Windows 10 Versions Support Status
(Last Reviewed/Updated: 17 May 2019)
Windows
(Build)
10 Version 1507
(10.0.10240)
10 Version 1511
(10.0.10586.0)
10 Version 1607
(10.0.14393.0)
10 Version 1703
(10.0.15063.0)
10 Version 1709
(10.0.16299.15)
10 Version 1803
(10.0.17134.1)
10 Version 1809
(10.0.17763.107) (1)
General
Availability
29 Jul 2015 12 Nov 2015 02 Aug 2016 11 Apr 2017 17 Oct 2017 30 Apr 2018 13 Nov 2018
In Support No Yes
(1)  There are two official releases of Windows 10 Version 1809; 1.) Build 10.0.17763.1 released 02 Oct 2018, and 2.) Build 10.0.17763.107 released 13 Nov 2018. With respect to Microsoft supporting Windows 10 Version 1809 with Cumulative Updates for at least 18 months, the general availability data for Windows 10 Version 1809 is 13 Nov 2018, not 02 Oct 2018. For additional information, see Updated Version Of Windows 10 October 2018 Update Released To Windows Insiders (blogs.windows.com) and Resuming The Rollout Of The Windows 10 October 2018 Update (blogs.windows.com).

In the Windows 10 servicing model, a Cumulative Update for Windows 10 is a single file that contains new security and non-security fixes, and all previous security and non-security fixes (if there are any), for a version of Windows 10. In other words, in the Windows 10 servicing model, Cumulative Updates for Windows 10 are cumulative back through the initial release of the version of Windows 10. This means that to obtain the security (and non-security) fixes for Windows 10 from the initial release of the version of Windows 10 through the present, it is only necessary to install the latest Cumulative Update for Windows 10 for the version of Windows 10.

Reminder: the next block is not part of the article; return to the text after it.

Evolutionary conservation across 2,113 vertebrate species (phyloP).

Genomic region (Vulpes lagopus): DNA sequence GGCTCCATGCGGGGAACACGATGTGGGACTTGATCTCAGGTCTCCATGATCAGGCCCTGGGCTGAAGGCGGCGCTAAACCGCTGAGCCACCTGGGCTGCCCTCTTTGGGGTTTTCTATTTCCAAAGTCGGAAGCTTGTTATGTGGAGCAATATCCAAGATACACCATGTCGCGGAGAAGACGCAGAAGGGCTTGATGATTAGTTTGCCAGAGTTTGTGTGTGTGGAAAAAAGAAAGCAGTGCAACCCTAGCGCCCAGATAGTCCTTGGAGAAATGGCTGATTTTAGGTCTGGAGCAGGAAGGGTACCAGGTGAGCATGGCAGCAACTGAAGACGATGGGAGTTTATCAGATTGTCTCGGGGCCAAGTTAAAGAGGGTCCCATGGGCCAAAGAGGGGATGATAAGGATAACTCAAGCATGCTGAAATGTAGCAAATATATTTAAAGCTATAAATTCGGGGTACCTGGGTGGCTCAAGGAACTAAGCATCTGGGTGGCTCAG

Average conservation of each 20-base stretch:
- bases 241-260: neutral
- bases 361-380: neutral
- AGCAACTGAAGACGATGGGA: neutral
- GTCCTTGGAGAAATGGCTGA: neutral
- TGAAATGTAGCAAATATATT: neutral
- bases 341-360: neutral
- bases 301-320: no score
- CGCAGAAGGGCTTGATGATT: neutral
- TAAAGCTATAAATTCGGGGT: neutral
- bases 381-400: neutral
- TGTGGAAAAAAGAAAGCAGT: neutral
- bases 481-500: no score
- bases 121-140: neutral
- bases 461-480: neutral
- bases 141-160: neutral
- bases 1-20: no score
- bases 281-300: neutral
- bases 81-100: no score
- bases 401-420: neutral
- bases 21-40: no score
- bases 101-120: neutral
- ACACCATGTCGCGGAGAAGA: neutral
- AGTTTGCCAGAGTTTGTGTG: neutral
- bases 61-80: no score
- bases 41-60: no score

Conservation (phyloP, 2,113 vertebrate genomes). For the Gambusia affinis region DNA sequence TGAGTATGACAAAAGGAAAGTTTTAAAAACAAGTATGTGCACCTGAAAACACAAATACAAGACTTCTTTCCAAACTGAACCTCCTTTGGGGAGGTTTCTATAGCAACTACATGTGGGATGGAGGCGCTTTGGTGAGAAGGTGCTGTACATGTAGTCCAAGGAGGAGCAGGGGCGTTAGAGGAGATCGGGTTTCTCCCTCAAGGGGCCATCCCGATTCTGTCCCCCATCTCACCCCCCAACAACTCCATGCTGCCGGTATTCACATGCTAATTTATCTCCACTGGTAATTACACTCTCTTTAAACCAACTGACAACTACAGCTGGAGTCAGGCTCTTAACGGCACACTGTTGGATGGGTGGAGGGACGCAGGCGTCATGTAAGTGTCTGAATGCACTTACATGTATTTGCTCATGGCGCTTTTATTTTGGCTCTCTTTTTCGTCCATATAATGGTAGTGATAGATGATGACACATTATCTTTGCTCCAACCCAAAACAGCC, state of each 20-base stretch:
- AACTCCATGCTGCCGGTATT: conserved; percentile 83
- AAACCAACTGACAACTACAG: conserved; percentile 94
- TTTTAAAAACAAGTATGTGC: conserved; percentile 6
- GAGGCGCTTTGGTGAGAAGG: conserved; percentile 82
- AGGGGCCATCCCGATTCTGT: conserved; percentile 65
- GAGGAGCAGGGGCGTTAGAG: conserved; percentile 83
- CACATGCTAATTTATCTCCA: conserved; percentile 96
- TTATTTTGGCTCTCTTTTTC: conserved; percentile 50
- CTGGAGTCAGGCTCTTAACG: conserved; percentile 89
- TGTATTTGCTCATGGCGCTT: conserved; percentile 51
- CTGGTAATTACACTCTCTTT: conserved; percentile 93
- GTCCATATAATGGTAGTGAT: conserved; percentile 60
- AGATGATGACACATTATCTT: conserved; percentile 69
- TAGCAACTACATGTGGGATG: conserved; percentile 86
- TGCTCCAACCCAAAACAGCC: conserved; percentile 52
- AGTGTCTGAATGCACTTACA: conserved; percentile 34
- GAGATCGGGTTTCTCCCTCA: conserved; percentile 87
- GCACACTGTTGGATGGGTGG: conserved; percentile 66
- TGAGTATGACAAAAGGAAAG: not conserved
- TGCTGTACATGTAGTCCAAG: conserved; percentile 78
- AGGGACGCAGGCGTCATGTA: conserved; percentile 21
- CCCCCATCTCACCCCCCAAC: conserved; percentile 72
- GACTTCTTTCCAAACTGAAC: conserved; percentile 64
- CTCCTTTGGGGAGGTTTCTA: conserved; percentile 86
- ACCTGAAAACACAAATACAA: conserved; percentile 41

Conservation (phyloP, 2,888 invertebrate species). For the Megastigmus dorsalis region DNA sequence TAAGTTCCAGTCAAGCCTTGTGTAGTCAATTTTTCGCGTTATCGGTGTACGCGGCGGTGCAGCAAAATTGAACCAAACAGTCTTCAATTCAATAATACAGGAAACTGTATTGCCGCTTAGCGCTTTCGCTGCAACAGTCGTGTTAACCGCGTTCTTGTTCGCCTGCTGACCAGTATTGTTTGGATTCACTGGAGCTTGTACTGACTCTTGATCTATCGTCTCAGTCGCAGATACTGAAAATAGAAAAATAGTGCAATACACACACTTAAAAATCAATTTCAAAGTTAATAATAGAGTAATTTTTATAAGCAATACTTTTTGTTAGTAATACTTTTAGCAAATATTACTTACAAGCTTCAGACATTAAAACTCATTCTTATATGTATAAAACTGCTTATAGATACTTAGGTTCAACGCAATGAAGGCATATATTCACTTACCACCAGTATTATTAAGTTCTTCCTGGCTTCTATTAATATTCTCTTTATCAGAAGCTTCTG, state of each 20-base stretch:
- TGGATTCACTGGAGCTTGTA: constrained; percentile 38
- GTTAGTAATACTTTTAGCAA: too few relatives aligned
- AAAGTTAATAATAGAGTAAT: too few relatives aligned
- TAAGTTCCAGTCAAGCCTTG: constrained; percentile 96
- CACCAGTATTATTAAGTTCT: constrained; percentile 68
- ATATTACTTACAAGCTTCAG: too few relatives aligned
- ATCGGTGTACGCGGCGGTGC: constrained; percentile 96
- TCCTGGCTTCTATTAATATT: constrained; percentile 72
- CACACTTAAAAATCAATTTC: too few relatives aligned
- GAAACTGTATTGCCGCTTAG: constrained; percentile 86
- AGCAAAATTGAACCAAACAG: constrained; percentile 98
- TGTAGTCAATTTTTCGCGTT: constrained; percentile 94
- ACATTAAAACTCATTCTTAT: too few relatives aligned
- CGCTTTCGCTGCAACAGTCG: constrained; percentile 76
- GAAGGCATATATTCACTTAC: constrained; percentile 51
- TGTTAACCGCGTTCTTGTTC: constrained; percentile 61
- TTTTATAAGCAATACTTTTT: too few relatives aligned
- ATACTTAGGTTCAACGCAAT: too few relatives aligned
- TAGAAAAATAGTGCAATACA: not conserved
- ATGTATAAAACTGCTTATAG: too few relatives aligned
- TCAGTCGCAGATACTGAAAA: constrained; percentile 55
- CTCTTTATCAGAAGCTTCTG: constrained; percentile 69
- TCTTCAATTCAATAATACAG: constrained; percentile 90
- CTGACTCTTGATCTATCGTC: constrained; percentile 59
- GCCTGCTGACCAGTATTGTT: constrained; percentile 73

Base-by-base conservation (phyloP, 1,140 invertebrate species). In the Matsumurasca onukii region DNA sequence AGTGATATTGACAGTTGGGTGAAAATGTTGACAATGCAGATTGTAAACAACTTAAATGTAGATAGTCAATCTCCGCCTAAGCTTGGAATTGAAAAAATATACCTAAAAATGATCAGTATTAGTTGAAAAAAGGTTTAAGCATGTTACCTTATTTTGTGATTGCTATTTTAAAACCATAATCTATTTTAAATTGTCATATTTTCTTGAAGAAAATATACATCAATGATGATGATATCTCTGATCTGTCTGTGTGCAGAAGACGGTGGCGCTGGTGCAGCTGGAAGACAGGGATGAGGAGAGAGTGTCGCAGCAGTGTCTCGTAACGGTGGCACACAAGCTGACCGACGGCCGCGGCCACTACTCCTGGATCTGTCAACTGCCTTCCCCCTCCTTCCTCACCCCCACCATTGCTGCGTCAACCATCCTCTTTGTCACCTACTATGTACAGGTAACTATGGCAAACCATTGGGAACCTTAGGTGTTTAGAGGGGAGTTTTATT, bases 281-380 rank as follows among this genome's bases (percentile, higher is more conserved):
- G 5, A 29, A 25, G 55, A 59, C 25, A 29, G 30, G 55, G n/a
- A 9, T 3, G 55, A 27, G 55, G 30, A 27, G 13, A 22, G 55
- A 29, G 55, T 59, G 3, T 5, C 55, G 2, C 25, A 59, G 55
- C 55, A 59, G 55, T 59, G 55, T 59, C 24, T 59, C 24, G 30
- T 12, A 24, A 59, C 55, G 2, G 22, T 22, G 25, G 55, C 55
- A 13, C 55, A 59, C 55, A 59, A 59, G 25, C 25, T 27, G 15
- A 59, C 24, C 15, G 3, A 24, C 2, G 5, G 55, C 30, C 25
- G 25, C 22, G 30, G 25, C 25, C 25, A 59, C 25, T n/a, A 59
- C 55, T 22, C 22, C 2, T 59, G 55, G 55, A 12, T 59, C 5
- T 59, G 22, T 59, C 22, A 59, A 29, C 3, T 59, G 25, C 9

1.7.  Servicing Stack Updates

Servicing is the process of installing a Windows Service Pack, Update, Security Monthly Quality Rollup, Cumulative Update, Security Update, non-security update, fix, component, role, etc. Depending on what is being installed, servicing is performed manually by the user and/or automatically by Windows/Microsoft Update. The Servicing Stack is the component of Windows that performs servicing. Like other Windows components, the Servicing Stack is periodically updated. A Servicing Stack Update improves the speed and reliability of servicing.

1.8.  Identifying The Security Update Holes In Securing A Clean Installation Of Windows 7/8.1/10